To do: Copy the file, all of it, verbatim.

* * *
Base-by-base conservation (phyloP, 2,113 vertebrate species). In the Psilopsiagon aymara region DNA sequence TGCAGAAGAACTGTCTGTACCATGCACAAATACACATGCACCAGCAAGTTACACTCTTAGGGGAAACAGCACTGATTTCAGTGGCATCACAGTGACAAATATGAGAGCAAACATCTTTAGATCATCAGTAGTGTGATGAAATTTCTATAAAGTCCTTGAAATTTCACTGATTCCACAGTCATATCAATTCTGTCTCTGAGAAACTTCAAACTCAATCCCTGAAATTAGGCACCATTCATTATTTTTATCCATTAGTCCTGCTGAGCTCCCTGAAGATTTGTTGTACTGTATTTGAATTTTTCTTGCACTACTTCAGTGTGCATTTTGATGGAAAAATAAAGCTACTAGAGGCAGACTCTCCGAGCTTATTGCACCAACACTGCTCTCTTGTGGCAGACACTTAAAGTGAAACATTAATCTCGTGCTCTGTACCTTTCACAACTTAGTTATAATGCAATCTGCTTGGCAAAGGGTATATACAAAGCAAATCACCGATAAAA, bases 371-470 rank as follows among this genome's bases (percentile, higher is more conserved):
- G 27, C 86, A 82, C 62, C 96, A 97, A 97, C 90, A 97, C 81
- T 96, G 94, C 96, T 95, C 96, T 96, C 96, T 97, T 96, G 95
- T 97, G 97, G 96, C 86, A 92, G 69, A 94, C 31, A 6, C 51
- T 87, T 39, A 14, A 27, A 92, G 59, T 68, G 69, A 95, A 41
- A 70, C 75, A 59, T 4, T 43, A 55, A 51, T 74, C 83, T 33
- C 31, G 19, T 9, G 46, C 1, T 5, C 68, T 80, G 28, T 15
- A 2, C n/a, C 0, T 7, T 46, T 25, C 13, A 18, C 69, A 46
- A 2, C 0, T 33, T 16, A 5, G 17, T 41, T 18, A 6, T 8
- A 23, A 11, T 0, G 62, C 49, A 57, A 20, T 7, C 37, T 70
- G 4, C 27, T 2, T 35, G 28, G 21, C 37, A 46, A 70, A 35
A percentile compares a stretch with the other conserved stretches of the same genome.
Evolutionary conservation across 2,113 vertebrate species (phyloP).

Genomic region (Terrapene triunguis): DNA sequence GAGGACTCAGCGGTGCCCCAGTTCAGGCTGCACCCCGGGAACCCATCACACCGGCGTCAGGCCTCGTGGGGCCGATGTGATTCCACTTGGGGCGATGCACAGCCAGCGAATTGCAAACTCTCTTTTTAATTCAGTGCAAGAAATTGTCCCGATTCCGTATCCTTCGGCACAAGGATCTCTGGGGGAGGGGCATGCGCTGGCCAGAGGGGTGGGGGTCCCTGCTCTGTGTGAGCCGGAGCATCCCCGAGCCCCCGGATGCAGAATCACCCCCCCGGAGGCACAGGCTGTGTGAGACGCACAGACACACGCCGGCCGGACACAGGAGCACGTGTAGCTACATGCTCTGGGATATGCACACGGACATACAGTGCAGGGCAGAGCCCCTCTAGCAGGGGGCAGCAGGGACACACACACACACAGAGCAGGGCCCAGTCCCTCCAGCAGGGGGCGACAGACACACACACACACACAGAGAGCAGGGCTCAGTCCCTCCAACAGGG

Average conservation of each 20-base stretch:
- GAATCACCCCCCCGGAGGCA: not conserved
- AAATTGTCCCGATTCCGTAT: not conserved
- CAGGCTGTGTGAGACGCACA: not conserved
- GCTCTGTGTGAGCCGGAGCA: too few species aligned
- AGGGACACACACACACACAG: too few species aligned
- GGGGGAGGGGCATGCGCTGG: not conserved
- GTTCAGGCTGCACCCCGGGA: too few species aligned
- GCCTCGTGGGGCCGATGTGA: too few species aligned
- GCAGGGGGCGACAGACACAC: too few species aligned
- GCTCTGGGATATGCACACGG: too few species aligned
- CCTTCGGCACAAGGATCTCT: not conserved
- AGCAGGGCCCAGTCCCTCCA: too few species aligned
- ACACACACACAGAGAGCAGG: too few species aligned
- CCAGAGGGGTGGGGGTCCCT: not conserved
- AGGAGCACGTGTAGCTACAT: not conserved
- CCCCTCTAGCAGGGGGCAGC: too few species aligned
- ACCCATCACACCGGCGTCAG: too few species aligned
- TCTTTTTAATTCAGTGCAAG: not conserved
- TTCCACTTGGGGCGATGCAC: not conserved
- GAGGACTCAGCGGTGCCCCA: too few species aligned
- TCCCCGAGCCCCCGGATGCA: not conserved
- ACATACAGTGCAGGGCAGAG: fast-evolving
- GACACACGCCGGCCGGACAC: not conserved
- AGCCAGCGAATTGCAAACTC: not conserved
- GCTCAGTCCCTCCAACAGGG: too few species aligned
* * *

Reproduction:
Base-by-base conservation (phyloP, 2,113 vertebrate species). In the Psilopsiagon aymara region DNA sequence TGCAGAAGAACTGTCTGTACCATGCACAAATACACATGCACCAGCAAGTTACACTCTTAGGGGAAACAGCACTGATTTCAGTGGCATCACAGTGACAAATATGAGAGCAAACATCTTTAGATCATCAGTAGTGTGATGAAATTTCTATAAAGTCCTTGAAATTTCACTGATTCCACAGTCATATCAATTCTGTCTCTGAGAAACTTCAAACTCAATCCCTGAAATTAGGCACCATTCATTATTTTTATCCATTAGTCCTGCTGAGCTCCCTGAAGATTTGTTGTACTGTATTTGAATTTTTCTTGCACTACTTCAGTGTGCATTTTGATGGAAAAATAAAGCTACTAGAGGCAGACTCTCCGAGCTTATTGCACCAACACTGCTCTCTTGTGGCAGACACTTAAAGTGAAACATTAATCTCGTGCTCTGTACCTTTCACAACTTAGTTATAATGCAATCTGCTTGGCAAAGGGTATATACAAAGCAAATCACCGATAAAA, bases 371-470 rank as follows among this genome's bases (percentile, higher is more conserved):
- G 27, C 86, A 82, C 62, C 96, A 97, A 97, C 90, A 97, C 81
- T 96, G 94, C 96, T 95, C 96, T 96, C 96, T 97, T 96, G 95
- T 97, G 97, G 96, C 86, A 92, G 69, A 94, C 31, A 6, C 51
- T 87, T 39, A 14, A 27, A 92, G 59, T 68, G 69, A 95, A 41
- A 70, C 75, A 59, T 4, T 43, A 55, A 51, T 74, C 83, T 33
- C 31, G 19, T 9, G 46, C 1, T 5, C 68, T 80, G 28, T 15
- A 2, C n/a, C 0, T 7, T 46, T 25, C 13, A 18, C 69, A 46
- A 2, C 0, T 33, T 16, A 5, G 17, T 41, T 18, A 6, T 8
- A 23, A 11, T 0, G 62, C 49, A 57, A 20, T 7, C 37, T 70
- G 4, C 27, T 2, T 35, G 28, G 21, C 37, A 46, A 70, A 35
A percentile compares a stretch with the other conserved stretches of the same genome.
Evolutionary conservation across 2,113 vertebrate species (phyloP).

Genomic region (Terrapene triunguis): DNA sequence GAGGACTCAGCGGTGCCCCAGTTCAGGCTGCACCCCGGGAACCCATCACACCGGCGTCAGGCCTCGTGGGGCCGATGTGATTCCACTTGGGGCGATGCACAGCCAGCGAATTGCAAACTCTCTTTTTAATTCAGTGCAAGAAATTGTCCCGATTCCGTATCCTTCGGCACAAGGATCTCTGGGGGAGGGGCATGCGCTGGCCAGAGGGGTGGGGGTCCCTGCTCTGTGTGAGCCGGAGCATCCCCGAGCCCCCGGATGCAGAATCACCCCCCCGGAGGCACAGGCTGTGTGAGACGCACAGACACACGCCGGCCGGACACAGGAGCACGTGTAGCTACATGCTCTGGGATATGCACACGGACATACAGTGCAGGGCAGAGCCCCTCTAGCAGGGGGCAGCAGGGACACACACACACACAGAGCAGGGCCCAGTCCCTCCAGCAGGGGGCGACAGACACACACACACACACAGAGAGCAGGGCTCAGTCCCTCCAACAGGG

Average conservation of each 20-base stretch:
- GAATCACCCCCCCGGAGGCA: not conserved
- AAATTGTCCCGATTCCGTAT: not conserved
- CAGGCTGTGTGAGACGCACA: not conserved
- GCTCTGTGTGAGCCGGAGCA: too few species aligned
- AGGGACACACACACACACAG: too few species aligned
- GGGGGAGGGGCATGCGCTGG: not conserved
- GTTCAGGCTGCACCCCGGGA: too few species aligned
- GCCTCGTGGGGCCGATGTGA: too few species aligned
- GCAGGGGGCGACAGACACAC: too few species aligned
- GCTCTGGGATATGCACACGG: too few species aligned
- CCTTCGGCACAAGGATCTCT: not conserved
- AGCAGGGCCCAGTCCCTCCA: too few species aligned
- ACACACACACAGAGAGCAGG: too few species aligned
- CCAGAGGGGTGGGGGTCCCT: not conserved
- AGGAGCACGTGTAGCTACAT: not conserved
- CCCCTCTAGCAGGGGGCAGC: too few species aligned
- ACCCATCACACCGGCGTCAG: too few species aligned
- TCTTTTTAATTCAGTGCAAG: not conserved
- TTCCACTTGGGGCGATGCAC: not conserved
- GAGGACTCAGCGGTGCCCCA: too few species aligned
- TCCCCGAGCCCCCGGATGCA: not conserved
- ACATACAGTGCAGGGCAGAG: fast-evolving
- GACACACGCCGGCCGGACAC: not conserved
- AGCCAGCGAATTGCAAACTC: not conserved
- GCTCAGTCCCTCCAACAGGG: too few species aligned